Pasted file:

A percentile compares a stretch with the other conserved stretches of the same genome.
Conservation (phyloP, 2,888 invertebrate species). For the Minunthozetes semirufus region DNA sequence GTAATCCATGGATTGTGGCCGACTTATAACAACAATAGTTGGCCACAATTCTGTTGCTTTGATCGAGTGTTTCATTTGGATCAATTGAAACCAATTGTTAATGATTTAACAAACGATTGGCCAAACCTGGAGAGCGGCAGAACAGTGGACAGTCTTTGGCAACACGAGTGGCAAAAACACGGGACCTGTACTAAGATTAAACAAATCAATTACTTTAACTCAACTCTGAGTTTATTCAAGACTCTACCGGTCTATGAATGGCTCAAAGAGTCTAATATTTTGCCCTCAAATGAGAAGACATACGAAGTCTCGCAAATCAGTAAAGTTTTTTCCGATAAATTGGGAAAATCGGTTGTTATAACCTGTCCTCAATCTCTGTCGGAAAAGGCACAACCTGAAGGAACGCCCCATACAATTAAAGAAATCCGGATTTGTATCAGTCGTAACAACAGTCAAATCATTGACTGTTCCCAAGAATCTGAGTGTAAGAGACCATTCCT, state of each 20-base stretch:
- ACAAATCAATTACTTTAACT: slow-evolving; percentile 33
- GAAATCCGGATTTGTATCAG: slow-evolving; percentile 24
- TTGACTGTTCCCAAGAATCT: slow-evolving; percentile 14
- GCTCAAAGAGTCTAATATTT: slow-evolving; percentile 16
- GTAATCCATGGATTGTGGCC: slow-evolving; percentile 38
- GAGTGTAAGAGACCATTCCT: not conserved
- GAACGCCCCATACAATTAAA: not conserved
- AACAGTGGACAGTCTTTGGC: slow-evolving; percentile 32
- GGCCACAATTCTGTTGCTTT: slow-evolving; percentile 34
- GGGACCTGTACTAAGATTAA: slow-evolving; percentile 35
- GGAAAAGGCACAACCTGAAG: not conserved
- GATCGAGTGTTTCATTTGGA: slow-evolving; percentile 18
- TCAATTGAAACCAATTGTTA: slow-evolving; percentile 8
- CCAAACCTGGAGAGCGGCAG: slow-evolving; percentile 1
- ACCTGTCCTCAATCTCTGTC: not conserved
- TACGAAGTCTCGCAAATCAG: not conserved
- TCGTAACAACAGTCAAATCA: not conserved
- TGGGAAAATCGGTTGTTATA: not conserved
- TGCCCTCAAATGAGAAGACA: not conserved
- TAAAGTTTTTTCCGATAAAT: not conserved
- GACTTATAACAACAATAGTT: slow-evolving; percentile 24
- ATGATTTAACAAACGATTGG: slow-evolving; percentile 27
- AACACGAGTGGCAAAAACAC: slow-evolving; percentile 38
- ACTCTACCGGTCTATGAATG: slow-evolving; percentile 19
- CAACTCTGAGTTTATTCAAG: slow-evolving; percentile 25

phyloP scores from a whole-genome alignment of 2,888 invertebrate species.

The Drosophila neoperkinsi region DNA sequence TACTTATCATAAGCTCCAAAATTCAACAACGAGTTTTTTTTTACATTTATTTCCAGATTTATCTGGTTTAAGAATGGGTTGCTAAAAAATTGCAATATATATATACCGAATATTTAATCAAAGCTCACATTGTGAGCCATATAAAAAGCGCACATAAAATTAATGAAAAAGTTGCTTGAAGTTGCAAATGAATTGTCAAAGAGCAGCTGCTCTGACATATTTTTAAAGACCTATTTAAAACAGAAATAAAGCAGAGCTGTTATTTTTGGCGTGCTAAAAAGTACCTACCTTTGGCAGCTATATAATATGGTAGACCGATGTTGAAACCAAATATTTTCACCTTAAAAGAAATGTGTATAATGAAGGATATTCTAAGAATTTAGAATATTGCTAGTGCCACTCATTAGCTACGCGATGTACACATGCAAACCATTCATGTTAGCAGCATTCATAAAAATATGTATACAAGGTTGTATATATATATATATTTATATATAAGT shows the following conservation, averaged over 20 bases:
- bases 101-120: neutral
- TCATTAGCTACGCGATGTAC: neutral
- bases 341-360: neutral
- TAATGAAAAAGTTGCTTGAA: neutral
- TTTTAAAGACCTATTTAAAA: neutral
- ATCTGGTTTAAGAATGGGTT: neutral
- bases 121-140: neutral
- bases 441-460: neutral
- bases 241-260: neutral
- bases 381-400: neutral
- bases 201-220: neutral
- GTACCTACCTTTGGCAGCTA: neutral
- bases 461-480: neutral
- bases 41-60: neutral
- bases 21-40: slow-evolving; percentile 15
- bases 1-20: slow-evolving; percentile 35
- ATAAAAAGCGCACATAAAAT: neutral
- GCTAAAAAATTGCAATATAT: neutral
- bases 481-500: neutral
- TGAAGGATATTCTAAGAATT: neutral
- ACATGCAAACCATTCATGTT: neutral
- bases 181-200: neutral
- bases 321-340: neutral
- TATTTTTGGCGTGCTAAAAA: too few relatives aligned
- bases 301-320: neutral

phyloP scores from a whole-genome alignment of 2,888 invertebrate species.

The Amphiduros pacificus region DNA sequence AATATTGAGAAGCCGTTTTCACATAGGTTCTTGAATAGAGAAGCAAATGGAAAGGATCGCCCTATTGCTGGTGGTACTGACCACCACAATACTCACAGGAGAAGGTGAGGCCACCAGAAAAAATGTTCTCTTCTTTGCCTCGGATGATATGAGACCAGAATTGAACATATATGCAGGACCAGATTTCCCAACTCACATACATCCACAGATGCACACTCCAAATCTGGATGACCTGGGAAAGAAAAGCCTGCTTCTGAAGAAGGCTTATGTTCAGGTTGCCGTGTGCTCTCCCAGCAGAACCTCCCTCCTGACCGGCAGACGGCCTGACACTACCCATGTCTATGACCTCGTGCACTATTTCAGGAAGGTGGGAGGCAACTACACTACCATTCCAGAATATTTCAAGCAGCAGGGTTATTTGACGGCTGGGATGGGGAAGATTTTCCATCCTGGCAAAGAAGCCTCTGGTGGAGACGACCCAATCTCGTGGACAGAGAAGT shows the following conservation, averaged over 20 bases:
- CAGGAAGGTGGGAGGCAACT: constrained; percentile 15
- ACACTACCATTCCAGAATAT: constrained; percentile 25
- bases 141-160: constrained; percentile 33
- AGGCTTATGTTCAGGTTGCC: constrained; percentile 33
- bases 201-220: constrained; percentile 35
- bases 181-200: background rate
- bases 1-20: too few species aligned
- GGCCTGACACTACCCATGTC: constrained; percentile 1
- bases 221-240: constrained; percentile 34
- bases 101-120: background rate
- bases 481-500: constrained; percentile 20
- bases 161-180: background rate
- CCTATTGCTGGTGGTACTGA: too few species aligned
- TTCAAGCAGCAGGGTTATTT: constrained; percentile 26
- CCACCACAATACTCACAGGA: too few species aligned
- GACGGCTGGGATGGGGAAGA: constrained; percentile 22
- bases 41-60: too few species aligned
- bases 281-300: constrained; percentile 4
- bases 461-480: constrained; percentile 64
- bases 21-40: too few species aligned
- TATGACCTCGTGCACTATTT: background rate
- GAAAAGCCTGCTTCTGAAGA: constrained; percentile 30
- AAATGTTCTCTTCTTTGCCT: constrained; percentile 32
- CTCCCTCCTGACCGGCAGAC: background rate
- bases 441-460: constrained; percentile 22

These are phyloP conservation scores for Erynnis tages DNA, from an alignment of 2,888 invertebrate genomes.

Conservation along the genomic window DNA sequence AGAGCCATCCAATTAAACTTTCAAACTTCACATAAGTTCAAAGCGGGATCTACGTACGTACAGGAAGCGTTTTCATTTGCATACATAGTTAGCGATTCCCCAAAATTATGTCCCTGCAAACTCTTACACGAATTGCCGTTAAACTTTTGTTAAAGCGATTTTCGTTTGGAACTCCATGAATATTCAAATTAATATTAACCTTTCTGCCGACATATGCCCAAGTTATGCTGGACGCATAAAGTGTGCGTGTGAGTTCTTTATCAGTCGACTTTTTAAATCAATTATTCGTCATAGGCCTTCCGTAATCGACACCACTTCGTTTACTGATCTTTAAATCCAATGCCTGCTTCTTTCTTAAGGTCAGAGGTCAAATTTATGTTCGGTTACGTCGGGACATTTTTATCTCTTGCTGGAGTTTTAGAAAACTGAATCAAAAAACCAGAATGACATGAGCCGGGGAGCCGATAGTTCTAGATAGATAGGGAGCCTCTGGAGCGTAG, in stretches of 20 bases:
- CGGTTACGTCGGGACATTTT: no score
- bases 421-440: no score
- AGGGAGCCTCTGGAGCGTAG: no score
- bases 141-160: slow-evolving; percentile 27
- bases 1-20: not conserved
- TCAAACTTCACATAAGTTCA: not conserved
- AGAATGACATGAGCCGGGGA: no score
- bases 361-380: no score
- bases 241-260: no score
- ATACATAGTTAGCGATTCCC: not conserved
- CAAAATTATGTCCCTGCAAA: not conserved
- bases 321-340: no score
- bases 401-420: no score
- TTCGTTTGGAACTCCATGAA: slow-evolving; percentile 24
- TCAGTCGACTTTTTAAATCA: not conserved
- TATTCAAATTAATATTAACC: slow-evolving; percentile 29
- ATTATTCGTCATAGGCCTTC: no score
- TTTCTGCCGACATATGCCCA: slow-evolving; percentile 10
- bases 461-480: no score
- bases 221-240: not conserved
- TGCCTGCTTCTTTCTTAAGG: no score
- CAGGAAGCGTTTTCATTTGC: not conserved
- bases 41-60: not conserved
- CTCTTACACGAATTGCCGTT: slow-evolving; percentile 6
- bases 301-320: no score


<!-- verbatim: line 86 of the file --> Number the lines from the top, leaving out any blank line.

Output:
- AGGGAGCCTCTGGAGCGTAG: no score